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# How to use Decimal Data Type in VBA code

Posted on 2004-04-26
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I need to record Purchase Order line item quantities to 2 decimal places. In the past I've always used a double data type and forced rounding to 2 decimal places in my forms. I've been toying with the idea of changing the table column from a double to a decimal datatype with a scale of 2 so that I don't have to do any rounding in my forms and have the jet engine take care of it for me at the table level. Since VBA doesn't support a decimal data type, how do I handle these values in code and avoid rounding problems?

For example if I have some code that nees to add decimal data type values, do I read each value into a variant as follows:

dim var1 as variant
dim var2 as variant
dim varSum as variant
var1 = 1.15
var2 = 1.85
varSum = cdec(var1) + cdec(var2)

How does VBA handle rounding in the above style code?

Or do I convert each value to a double and do the rounding myself:

dim dbl1 as double
dim dbl2 as double
dim dblSum as double
dblSum=MyRoundingFunction(dbl1+dbl2,2)
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Question by:rmk

LVL 50

Assisted Solution

Steve Bink earned 125 total points
ID: 10920431
In your first section, VBA will not round at all.  You have declared 3 variant-type variables.  varSum will equal 3.  The rest is formatting.  Even with the Decimal subtype, you still have 28 decimal places to work with, and you used no conversions which required a change in precision  Also, since the Decimal is really only a subtype, I would suggest not basing a field on it.  It is bound to lead to conversion errors.

Your other options are Currency and Double.  Currency uses 4 decimals for accuracy, and I believe it uses 4/5 rounding if you choose to format to less than that.  Regardless of which data type you choose, it sounds like your question is comparing internal Access rounding methods to your own specific rounding function.  That decision lies pretty much with you.  Access uses 4/5 rounding for the most part, though some conversions (like CInt) have a weirdness to it with .5 values.  With a custom function, you always know where the decimal is going to fall, so to speak.  If you want to store the rounded number only, I recommend the custom function.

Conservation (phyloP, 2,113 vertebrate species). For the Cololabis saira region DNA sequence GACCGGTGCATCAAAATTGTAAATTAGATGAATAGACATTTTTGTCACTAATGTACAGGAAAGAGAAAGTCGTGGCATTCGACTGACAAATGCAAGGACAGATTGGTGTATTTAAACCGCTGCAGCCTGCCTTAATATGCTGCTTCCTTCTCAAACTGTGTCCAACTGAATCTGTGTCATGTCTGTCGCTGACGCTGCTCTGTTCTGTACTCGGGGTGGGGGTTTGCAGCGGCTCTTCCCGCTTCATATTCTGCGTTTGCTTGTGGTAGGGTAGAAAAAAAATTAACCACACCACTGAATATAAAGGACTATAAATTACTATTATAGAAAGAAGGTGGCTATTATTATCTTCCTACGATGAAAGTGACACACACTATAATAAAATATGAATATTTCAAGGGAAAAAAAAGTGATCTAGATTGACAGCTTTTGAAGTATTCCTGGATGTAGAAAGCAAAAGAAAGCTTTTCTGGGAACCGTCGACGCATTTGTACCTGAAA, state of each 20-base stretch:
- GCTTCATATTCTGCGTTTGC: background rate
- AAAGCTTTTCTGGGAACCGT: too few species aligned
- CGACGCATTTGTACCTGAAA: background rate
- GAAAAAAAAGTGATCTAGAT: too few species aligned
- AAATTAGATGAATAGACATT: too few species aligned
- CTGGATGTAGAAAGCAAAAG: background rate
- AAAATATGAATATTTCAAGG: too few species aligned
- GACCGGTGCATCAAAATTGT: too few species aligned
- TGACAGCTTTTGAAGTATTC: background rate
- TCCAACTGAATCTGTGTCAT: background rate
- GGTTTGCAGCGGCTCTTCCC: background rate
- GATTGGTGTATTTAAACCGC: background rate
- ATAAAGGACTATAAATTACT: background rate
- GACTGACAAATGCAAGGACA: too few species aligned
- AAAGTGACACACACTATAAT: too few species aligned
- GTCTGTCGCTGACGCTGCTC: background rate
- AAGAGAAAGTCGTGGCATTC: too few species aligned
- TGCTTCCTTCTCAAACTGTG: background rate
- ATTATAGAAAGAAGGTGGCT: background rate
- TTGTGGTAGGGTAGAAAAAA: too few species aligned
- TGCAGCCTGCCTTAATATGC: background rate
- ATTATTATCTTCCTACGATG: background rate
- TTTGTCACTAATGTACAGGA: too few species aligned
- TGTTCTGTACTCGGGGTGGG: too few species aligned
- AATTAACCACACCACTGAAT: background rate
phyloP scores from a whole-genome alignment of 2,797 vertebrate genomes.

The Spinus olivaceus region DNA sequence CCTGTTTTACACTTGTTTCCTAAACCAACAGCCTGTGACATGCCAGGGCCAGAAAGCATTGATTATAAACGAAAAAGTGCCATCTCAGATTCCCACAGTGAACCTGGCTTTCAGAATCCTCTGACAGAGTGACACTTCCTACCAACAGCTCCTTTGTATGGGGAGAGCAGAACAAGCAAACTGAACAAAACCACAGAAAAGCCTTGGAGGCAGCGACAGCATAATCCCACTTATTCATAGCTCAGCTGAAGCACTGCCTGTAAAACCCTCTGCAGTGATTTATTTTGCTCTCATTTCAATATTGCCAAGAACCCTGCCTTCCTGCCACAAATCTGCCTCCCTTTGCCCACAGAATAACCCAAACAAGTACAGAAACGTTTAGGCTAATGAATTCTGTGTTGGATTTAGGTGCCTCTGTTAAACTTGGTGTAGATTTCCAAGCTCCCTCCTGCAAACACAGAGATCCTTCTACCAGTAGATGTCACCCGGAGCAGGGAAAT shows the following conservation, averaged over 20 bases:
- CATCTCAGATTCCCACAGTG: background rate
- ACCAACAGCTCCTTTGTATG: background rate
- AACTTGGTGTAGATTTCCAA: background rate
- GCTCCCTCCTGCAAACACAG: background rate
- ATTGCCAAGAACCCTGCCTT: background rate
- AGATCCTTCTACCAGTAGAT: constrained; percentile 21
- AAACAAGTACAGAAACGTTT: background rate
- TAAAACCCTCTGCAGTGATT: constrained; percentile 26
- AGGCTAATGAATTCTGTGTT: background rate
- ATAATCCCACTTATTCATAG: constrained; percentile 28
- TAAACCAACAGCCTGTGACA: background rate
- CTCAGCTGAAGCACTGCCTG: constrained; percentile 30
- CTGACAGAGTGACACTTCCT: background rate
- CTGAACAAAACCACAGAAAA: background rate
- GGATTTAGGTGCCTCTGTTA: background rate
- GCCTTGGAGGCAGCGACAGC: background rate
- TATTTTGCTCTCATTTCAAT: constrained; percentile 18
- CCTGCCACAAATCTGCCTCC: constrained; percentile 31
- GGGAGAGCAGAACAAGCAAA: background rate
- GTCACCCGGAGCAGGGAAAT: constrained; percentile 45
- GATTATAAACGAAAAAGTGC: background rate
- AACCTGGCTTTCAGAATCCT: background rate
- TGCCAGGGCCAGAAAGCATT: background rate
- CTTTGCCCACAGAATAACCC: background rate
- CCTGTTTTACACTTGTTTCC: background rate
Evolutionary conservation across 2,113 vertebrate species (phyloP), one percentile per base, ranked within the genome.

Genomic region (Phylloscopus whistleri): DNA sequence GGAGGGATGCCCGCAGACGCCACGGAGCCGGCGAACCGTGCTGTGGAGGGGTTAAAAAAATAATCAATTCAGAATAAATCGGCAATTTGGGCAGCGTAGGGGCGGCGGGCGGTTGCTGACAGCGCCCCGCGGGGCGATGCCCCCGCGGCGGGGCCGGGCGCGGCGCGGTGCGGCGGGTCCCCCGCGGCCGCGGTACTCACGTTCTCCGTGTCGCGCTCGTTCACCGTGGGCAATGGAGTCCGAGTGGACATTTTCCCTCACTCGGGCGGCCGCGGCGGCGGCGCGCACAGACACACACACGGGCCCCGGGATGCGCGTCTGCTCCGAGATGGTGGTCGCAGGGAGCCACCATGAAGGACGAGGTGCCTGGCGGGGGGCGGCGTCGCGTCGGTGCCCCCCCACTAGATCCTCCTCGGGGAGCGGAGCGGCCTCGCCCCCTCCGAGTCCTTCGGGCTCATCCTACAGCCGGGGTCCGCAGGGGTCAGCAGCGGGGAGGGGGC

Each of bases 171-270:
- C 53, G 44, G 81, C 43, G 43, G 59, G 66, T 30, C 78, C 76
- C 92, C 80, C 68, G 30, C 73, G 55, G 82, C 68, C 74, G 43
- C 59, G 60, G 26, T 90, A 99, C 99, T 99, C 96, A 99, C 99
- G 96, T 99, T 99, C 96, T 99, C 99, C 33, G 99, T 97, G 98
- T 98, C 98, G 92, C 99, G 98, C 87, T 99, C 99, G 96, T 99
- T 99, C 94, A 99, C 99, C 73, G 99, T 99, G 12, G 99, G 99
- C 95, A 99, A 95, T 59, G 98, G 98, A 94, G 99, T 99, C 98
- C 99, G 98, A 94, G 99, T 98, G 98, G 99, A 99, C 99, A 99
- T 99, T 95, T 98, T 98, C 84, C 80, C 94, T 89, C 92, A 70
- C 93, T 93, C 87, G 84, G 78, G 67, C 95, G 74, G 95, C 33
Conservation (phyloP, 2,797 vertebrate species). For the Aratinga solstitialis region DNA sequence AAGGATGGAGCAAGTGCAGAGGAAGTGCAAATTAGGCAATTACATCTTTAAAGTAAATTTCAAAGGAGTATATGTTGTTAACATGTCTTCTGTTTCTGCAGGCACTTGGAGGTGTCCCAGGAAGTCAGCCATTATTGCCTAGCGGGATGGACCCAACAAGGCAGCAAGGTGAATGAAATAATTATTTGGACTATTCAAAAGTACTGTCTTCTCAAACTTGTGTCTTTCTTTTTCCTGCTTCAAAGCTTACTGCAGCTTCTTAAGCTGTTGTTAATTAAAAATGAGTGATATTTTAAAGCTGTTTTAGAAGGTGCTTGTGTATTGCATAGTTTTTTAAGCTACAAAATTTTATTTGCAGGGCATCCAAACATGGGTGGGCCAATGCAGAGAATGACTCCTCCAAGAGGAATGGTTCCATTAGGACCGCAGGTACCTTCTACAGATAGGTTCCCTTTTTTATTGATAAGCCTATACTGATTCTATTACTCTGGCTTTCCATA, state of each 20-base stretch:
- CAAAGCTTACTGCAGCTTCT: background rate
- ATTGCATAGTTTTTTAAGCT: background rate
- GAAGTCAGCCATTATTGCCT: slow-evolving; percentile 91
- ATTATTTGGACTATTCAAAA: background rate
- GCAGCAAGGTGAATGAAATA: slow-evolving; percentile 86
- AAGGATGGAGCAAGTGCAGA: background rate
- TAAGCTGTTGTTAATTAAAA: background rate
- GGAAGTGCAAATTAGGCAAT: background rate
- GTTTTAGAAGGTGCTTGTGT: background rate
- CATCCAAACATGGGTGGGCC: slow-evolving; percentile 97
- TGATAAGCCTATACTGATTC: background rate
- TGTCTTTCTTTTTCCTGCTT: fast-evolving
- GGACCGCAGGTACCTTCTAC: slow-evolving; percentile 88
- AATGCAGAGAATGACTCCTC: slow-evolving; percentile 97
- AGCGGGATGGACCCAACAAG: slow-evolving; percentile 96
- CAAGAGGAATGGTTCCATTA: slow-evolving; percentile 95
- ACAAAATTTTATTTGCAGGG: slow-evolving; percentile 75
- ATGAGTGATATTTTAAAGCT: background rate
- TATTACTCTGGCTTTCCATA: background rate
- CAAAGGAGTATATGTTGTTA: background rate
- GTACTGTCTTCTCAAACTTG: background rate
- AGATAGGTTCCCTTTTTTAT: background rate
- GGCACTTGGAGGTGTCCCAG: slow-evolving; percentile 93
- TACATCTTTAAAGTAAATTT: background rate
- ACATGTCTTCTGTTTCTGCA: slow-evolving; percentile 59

To avoid the majority of rounding errors, do all your calculations with the raw data and round only the final result.
0

LVL 7

Expert Comment

ID: 10920433
You can't declare variables as decimals.
You would have to declare them as variants and then
convert them with cdec() to decimals.
But that seems unnececssary.
Go ahead with doubles, you even don't need to round them yourself.
In your field declaration for the table declare them as double, and as format use standard number.
This will - accordingly to your locale systems settings - give you a number with two digits after the comma. You don't need to round yourself, access does this.

Greetings

Andy
0

Author Comment

ID: 10920569
Andy, my testing does not seem to match your comment about formatting. As far as I can tell the format property is strictly for display purposes. For example, if I define a column as double and use standard number or even .00 as the format property and enter a value of 1.234, the value 1.23 is displayed until I click in that column for that row and then the 1.234 is displayed. At this point my thought is that defining the column as decimal with a scale of 2 guarantees that I have properly rounded data in the table, Then I can still use doubles in my code and handle rounding as required.
0

LVL 11

Expert Comment

ID: 10921073
ANy reason why you don't use the Currency data type?
0

Author Comment

ID: 10921131
Just gunshy I guess. This client has changed too many things from whole values, to 2 decimal places, then to 4 decimal places, and then to 5 decimal places which kills the currency data type.
0

LVL 7

Accepted Solution

IT-Schubertz earned 125 total points
ID: 10921362
rmk,

your'e right - point taken. I didn't verify this.
But, I still would use double. Just calculate with this type and before writing it to the table do a rounding with a custom function. This should be the easiest way.

Greetings

Andy
0

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